Skinny, Pricey PCs Timed for Windows 8: Rich Jaroslovsky
No question about it: PCs are getting prettier.
The beige boxes and generic laptops of a few years ago are giving way to new generations of sleek machines running Microsoft (MSFT)’s Windows 7 -- and ready for Windows 8 later this year.
For evidence, take a look at Sony’s Vaio Z, a 13-inch notebook potent enough to replace a desktop, and Samsung (005930)’s latest Series 9, the thinnest 15-incher you can buy. Yes, they’re expensive, but they’re also beautiful.
A lot of the credit goes to Apple. The entire laptop category has been in a state of upheaval since the iPad’s launch two years ago. Meanwhile, the MacBook Air raised the bar on design and spawned a new class of Windows PC competitors, called Ultrabooks, featuring Intel microprocessors, speedy solid-state storage and much faster boot-up and shut-down times than hard- drive-based computers.
Windows 8 may accelerate the trend. It’s being designed to run on touch-based tablets as well as PCs. Microsoft and its partners say they hope to spawn new kinds of hybrid devices that combine the best of both. Maybe so. Still, it’s comforting to know that the new operating system is promised to work on any hardware running Windows 7.
Apple (AAPL)’s success has also shown that buyers are willing to pay premium prices for features and style. And “premium” doesn’t even begin to describe the Vaio Z and Series 9. A better word would be “breathtaking.”
The Vaio Z is one of the most adaptable ultraportables out there, allowing you to add layers of functionality depending on your needs of the moment. Closed, the Vaio Z is just .66 inches high, measures 13 inches by 8.27 inches and weighs a mere 2.57 pounds. The tapered case further shrinks its footprint, making it convenient to use in tight spaces, such as an airplane tray.
Compared to other laptops, less of the Vaio’s weight is in the screen, giving it a springy feel when closed that makes it feel less solid than it probably really is. (Sony (6758) says the extra give is deliberate, to help cushion the computer from the rigors of travel.) When the screen is opened, its hinges prop up the unit’s rear, ever-so-slightly angling the backlit keyboard. That’s a good thing, because the low-lying keys had too little travel for my liking. Tilting the keyboard helped.
The real power in the Vaio Z comes from its expandability. The unit comes with a compact external docking station for desktop use that provides easy access to its high-definition video and USB 2.0 and 3.0 ports, with options for a DVD burner or Blu-ray drive. And a $150 screw-on sheet battery, augmenting the Vaio’s minimalist four-hour life, provides enough juice to get through more than a full day’s untethered work while still keeping it less than an inch thick.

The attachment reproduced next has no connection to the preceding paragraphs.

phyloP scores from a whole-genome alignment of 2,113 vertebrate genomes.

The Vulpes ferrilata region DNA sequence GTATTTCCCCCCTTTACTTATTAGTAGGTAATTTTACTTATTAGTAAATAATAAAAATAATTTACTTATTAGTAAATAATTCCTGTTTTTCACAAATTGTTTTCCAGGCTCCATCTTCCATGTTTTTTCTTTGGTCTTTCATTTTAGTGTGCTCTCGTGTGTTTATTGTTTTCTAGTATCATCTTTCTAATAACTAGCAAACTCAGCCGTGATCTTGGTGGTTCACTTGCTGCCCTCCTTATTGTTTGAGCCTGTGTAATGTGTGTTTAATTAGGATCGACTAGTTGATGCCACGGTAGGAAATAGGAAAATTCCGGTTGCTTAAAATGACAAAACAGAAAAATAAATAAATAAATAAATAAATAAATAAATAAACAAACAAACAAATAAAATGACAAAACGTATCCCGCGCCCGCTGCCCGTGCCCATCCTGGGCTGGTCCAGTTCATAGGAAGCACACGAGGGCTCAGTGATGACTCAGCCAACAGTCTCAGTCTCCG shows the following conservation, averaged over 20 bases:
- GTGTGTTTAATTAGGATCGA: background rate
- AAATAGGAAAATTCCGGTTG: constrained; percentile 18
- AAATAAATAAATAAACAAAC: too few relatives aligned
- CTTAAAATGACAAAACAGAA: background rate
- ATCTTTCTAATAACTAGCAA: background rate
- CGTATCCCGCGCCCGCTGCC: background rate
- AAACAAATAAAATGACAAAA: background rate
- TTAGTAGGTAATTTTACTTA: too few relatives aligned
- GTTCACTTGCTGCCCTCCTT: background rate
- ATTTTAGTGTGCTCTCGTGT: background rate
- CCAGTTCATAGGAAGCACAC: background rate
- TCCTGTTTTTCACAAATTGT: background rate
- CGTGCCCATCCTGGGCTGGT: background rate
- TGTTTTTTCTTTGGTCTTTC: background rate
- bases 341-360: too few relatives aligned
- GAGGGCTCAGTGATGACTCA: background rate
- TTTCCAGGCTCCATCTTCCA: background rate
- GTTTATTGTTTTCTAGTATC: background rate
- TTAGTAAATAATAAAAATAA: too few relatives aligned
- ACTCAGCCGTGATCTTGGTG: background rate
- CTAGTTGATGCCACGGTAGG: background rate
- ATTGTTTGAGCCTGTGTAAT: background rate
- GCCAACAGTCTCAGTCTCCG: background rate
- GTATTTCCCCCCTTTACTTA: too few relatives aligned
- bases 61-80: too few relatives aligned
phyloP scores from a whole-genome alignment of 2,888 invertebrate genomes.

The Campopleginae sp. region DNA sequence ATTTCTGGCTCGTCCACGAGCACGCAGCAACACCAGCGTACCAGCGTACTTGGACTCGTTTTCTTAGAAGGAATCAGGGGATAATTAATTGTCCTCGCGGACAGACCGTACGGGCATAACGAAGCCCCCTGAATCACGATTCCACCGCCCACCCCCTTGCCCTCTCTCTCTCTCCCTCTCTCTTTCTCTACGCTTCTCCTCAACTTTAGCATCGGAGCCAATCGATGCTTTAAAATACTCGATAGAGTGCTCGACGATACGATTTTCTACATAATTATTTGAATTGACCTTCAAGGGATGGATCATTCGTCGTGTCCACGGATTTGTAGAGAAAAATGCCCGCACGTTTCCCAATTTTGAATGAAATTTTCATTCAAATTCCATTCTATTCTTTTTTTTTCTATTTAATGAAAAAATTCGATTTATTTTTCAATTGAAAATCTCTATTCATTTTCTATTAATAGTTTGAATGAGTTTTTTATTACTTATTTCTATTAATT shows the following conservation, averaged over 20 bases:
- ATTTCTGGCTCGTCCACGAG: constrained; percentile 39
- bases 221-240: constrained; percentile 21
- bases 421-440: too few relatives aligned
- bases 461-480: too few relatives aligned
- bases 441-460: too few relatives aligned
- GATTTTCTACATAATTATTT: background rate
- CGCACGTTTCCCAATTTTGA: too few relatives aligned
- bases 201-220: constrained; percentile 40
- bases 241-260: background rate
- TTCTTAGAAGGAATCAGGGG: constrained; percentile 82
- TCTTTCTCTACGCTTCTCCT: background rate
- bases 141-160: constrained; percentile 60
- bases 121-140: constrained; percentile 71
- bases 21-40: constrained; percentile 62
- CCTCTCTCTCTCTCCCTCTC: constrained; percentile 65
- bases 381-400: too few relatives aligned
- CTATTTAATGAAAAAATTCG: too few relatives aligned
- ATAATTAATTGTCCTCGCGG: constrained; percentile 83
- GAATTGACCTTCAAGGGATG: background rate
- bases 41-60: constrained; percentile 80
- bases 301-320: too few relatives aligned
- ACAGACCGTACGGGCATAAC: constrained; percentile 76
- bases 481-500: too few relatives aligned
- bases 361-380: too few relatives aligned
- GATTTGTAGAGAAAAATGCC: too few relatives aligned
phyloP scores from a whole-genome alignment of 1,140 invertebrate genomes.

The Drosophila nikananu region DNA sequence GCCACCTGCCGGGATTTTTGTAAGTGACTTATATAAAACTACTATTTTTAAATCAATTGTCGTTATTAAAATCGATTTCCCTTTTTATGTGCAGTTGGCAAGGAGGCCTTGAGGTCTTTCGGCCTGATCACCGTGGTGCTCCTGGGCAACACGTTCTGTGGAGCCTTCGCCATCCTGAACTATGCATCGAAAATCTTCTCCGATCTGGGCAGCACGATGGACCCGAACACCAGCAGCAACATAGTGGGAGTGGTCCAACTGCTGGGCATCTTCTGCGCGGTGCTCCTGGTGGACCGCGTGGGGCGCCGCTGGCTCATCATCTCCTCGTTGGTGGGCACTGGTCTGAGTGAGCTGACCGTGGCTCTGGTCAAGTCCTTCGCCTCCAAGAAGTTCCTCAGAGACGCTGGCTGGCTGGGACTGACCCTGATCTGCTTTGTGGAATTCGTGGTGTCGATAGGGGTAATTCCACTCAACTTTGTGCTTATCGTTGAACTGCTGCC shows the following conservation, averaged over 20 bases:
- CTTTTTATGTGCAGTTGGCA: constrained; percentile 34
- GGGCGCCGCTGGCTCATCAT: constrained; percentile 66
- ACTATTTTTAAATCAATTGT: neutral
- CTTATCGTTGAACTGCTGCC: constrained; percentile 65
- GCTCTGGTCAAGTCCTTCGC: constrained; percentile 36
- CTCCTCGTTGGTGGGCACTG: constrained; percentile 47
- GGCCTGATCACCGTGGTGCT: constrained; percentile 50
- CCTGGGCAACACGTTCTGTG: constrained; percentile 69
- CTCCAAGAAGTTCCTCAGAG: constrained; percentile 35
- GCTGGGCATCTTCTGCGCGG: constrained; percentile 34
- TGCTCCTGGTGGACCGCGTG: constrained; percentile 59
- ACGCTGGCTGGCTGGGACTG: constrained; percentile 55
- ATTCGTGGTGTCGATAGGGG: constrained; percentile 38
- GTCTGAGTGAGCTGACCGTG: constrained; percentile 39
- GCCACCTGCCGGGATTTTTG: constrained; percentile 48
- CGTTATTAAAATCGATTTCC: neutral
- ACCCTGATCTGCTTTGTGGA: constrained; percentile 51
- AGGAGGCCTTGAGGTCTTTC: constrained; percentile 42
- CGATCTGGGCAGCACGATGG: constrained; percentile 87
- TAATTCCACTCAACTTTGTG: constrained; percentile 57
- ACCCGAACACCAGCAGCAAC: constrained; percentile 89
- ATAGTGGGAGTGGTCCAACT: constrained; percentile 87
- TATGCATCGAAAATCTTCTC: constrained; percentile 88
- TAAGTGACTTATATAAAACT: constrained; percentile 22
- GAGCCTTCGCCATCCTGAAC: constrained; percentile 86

Here’s where the bad part of “breathtaking” comes in: The price may leave you gasping. Sony is currently selling the base- model Vaio Z -- with an Intel (INTC) Core i5 chip, four gigagbytes of installed memory and a 128-gigabyte solid-state drive -- for $1,700. That’s rich enough, but outfit it with an i7 processor, a more usable six gigabytes of memory and 256 gigabytes of storage, Blu-ray and the extended battery, and you’re suddenly at $3,000.
A top-line model, with more memory and SSD storage, is a staggering $4,500. I’d like to meet the person willing to spend that much on a PC.
By comparison, the Samsung Series 9 almost feels like a bargain at $1,500 for a model with a 15-inch screen, Core i5, eight gigabytes of memory and 128 gigabytes of storage. (There’s also a 13-inch model for $100 less.)
The Series 9 weighs about 3 1/2 pounds and measures 14 inches wide by 9.3 inches deep. But the number that jumps out is its thickness: .58 of an inch. How thin is that? Really, really thin. Crazy thin. Thinner than the already-impossibly-thin MacBook Air.
It’s so thin, in fact, that it can’t accommodate Ethernet or standard high-definition video cables, though it does have space enough for, among other things, three USB ports and a slot for an SD expansion card.
One of my complaints about last year’s 13-inch Series 9 was the poor, 4-hour battery life. The new model allows for a larger battery that should give you six to seven hours, depending on what you’re doing. And the charcoal-gray aluminum alloy body feels more solid than the Sony’s.
When I looked at the previous model of the Series 9 last summer, I described it as “gorgeous and capable.” The description applies equally to this new, bigger version.
(Rich Jaroslovsky is a Bloomberg News columnist. The opinions expressed are his own.)
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